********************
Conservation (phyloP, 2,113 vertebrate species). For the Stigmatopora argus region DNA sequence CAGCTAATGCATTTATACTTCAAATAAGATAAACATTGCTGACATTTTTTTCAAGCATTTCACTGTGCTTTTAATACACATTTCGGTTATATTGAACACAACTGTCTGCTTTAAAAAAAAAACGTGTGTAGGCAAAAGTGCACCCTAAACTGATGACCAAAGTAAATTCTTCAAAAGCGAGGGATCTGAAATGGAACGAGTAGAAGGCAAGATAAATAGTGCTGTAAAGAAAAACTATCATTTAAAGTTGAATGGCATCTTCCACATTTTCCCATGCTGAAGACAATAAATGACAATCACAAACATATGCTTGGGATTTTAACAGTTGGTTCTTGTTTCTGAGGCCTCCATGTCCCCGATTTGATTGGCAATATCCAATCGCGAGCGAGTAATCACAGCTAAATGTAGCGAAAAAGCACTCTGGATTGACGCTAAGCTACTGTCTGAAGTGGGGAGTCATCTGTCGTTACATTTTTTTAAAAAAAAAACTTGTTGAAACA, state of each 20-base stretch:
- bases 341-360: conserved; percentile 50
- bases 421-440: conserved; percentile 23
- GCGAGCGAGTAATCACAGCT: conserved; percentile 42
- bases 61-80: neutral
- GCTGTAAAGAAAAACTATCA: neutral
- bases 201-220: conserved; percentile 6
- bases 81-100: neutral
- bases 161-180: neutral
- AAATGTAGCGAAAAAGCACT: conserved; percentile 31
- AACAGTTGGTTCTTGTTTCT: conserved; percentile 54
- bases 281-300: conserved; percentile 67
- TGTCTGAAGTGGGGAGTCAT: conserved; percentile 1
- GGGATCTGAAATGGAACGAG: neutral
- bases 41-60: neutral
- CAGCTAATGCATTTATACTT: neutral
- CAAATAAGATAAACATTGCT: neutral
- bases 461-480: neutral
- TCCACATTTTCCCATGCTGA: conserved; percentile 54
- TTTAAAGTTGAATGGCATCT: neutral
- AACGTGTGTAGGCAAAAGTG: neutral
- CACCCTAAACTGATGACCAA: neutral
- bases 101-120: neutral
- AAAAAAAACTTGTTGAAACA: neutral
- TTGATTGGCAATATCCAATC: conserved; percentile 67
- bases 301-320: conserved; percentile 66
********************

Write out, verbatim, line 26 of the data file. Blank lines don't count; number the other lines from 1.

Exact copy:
- bases 301-320: conserved; percentile 66